Built by the Clydebank Engineering & Shipbuilding Co., successors to J & G Thompson, Clydebank in 1898 for the LSWR's Channel Islands - France services, Vera's design was based on that of Alma and Columbia. Two four cylinder triple expansion engines driving twin screws gave her a service speed of 18 knots.
With the outbreak of WW I Vera was requestioned by the Admiralty for use as an auxiliary cruiser and as such was credited with the sinking of a German submarine off the Isle of Wight.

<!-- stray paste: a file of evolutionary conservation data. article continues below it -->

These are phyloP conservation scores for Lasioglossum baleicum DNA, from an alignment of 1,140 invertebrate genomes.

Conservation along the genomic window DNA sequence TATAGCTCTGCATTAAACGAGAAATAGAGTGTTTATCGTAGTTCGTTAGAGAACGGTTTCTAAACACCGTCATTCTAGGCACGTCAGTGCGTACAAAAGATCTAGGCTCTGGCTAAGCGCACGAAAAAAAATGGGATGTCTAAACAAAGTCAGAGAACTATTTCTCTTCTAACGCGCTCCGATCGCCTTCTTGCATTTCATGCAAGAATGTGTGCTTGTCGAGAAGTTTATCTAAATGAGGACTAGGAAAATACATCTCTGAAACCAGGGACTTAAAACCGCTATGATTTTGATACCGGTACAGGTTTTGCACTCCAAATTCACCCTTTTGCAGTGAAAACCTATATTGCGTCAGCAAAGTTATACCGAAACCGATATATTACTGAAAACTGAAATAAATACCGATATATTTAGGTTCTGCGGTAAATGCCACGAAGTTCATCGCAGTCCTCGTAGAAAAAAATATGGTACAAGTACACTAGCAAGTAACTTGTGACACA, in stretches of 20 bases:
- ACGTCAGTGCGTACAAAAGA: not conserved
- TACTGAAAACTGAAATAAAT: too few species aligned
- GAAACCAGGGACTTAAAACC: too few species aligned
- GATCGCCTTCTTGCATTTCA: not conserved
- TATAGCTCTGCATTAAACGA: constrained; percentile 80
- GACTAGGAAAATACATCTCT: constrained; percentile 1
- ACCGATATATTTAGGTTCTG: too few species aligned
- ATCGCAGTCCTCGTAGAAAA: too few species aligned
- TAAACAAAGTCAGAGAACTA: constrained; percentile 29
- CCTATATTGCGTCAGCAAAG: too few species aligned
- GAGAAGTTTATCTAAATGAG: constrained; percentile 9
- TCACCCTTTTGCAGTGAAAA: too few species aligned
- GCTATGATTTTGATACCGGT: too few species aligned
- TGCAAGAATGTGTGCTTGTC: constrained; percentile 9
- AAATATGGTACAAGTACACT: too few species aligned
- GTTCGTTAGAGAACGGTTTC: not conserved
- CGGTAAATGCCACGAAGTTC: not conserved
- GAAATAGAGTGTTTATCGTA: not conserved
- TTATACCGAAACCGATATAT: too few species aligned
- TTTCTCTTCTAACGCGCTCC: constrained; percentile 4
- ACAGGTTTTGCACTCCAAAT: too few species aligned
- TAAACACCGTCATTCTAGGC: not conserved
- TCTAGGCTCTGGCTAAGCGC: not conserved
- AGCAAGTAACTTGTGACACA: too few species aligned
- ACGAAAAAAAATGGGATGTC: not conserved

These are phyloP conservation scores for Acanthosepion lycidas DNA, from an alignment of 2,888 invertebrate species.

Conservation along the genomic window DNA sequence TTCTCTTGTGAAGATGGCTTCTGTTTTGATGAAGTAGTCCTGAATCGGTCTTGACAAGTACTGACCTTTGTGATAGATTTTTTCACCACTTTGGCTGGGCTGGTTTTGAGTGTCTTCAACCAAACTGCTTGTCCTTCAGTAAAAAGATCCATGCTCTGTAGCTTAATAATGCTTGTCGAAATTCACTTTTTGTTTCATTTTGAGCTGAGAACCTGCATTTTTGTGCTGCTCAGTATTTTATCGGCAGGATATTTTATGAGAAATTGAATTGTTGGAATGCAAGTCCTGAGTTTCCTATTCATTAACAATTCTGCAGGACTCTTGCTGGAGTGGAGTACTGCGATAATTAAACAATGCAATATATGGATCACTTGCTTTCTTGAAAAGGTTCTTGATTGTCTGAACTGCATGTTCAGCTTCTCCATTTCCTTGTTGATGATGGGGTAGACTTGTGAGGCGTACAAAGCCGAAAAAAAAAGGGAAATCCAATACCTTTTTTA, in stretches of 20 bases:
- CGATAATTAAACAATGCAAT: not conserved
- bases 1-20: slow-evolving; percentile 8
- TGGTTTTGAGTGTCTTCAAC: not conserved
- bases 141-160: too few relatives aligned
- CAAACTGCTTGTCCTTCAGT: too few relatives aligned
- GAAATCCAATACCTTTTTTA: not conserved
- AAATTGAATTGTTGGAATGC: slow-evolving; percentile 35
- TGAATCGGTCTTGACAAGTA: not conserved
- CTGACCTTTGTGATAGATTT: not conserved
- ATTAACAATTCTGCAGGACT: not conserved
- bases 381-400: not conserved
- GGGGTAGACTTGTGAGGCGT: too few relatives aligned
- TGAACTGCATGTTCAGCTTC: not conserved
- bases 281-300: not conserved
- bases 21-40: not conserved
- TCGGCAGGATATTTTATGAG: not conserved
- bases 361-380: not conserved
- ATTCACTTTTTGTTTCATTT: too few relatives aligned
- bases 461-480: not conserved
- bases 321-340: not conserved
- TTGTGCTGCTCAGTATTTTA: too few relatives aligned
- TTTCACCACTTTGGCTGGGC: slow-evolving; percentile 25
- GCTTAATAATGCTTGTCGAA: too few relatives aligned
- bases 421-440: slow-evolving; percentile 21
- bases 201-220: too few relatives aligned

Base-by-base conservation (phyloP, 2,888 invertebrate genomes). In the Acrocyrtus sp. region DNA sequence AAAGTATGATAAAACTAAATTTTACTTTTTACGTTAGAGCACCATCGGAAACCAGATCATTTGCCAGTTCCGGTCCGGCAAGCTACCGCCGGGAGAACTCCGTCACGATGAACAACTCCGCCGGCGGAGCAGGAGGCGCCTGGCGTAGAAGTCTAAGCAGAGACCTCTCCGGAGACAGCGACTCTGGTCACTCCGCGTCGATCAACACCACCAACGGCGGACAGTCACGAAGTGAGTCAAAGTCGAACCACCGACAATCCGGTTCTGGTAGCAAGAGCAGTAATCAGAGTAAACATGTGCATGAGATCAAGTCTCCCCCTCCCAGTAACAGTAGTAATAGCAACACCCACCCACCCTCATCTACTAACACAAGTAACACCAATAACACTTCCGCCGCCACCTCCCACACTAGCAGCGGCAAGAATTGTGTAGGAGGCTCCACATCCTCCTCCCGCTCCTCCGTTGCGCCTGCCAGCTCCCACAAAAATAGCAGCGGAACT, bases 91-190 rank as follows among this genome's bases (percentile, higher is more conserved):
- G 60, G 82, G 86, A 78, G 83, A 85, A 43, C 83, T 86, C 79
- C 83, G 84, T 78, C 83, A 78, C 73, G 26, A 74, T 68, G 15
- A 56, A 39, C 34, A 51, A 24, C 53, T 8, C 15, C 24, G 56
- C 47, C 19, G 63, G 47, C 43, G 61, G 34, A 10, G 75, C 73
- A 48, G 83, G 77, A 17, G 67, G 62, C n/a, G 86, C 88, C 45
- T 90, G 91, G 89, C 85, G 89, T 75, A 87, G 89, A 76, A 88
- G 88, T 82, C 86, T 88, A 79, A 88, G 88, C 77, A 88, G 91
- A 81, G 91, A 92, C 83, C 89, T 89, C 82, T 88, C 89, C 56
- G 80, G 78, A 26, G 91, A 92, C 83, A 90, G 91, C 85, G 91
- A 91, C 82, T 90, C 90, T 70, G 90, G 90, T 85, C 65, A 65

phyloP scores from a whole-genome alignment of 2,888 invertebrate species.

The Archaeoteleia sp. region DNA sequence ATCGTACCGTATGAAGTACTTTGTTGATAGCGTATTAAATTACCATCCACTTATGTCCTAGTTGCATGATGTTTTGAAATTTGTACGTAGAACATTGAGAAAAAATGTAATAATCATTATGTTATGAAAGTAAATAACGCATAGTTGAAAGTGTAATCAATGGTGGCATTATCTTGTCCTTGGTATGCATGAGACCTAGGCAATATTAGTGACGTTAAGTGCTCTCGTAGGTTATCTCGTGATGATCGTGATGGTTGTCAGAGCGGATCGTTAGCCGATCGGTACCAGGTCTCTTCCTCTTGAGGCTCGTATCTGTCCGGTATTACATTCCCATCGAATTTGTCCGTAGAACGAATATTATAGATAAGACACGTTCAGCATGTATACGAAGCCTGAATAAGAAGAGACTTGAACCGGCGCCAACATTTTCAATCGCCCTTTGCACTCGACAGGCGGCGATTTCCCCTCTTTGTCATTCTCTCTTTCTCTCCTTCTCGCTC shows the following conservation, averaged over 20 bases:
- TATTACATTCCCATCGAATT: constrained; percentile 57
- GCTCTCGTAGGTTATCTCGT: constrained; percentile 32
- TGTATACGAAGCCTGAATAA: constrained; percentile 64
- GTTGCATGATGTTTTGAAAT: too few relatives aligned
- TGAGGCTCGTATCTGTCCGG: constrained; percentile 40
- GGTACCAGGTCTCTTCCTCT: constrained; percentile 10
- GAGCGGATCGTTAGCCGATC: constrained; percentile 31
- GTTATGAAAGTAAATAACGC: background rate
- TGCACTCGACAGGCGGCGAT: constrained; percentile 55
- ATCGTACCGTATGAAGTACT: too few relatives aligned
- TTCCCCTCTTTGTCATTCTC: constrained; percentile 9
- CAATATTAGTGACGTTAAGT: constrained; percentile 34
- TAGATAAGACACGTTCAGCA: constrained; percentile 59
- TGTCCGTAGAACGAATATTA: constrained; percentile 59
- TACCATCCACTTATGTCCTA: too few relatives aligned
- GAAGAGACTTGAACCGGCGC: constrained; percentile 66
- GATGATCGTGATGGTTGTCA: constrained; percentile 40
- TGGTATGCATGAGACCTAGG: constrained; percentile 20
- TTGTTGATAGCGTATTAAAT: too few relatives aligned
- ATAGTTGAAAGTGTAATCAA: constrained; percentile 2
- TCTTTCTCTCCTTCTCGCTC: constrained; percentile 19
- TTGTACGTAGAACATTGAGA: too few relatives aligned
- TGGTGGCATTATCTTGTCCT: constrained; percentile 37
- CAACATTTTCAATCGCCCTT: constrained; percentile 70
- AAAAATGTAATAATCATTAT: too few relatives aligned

At her return from the war, Vera resumed her peacetime rôle, principally on the Channel Islands routes with occasional replacement duties on the Southampton - Le Have Service. In 1933, after a 35 year career, Vera was replaced by a new Brittany and sold to Thomas Ward & Sons, Inverkeithing for breaking up.